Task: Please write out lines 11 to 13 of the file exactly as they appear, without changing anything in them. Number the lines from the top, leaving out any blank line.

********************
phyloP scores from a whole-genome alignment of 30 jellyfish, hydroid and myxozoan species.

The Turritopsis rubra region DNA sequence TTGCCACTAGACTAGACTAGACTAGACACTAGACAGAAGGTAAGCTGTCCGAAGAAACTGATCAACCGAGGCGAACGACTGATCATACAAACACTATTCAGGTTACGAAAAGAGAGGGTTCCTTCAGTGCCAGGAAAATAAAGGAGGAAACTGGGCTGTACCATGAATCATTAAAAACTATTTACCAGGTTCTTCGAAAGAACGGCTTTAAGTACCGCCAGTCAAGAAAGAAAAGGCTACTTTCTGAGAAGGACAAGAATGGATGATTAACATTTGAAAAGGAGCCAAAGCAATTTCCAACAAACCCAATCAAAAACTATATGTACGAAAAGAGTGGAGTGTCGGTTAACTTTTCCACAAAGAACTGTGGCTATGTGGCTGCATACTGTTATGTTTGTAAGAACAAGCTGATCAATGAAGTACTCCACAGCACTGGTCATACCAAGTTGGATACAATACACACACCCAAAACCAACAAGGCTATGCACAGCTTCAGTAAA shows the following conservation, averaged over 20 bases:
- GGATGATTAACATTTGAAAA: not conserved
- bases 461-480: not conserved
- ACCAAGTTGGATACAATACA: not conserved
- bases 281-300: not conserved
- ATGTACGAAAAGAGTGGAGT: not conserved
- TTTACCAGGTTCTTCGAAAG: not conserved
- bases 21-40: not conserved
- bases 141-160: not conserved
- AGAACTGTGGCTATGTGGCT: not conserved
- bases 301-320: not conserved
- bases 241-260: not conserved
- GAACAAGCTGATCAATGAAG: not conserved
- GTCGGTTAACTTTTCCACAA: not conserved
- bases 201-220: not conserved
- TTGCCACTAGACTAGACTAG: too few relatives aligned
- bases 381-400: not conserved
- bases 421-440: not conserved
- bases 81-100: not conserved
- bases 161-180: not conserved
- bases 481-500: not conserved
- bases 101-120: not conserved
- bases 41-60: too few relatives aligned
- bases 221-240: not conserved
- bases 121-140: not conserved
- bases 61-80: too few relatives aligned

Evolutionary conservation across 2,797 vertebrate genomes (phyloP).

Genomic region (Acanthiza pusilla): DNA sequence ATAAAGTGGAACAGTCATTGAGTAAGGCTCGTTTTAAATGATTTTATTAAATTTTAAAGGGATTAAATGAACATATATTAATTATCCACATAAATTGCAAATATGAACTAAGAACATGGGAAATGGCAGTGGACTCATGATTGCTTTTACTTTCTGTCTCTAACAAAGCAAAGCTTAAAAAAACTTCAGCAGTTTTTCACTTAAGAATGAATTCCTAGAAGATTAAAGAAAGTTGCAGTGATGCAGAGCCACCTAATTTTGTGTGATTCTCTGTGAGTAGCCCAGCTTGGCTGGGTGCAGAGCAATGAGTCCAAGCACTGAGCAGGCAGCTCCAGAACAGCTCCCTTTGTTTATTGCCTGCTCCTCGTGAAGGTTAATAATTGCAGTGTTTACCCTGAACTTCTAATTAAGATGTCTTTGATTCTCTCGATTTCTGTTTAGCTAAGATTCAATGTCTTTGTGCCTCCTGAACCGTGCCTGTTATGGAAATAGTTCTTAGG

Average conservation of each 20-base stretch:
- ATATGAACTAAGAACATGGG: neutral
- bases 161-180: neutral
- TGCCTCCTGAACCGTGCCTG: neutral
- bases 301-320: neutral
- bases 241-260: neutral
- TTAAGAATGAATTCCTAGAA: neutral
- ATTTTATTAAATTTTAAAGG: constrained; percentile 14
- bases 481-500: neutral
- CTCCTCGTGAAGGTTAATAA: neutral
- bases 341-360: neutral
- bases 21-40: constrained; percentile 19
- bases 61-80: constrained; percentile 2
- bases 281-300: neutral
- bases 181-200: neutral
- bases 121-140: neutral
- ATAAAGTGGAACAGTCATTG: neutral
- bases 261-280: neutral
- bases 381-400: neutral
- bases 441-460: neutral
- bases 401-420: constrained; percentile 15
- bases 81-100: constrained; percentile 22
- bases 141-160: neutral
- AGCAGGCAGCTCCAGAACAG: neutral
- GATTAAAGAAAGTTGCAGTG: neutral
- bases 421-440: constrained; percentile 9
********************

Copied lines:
- AGAACTGTGGCTATGTGGCT: not conserved
- bases 301-320: not conserved
- bases 241-260: not conserved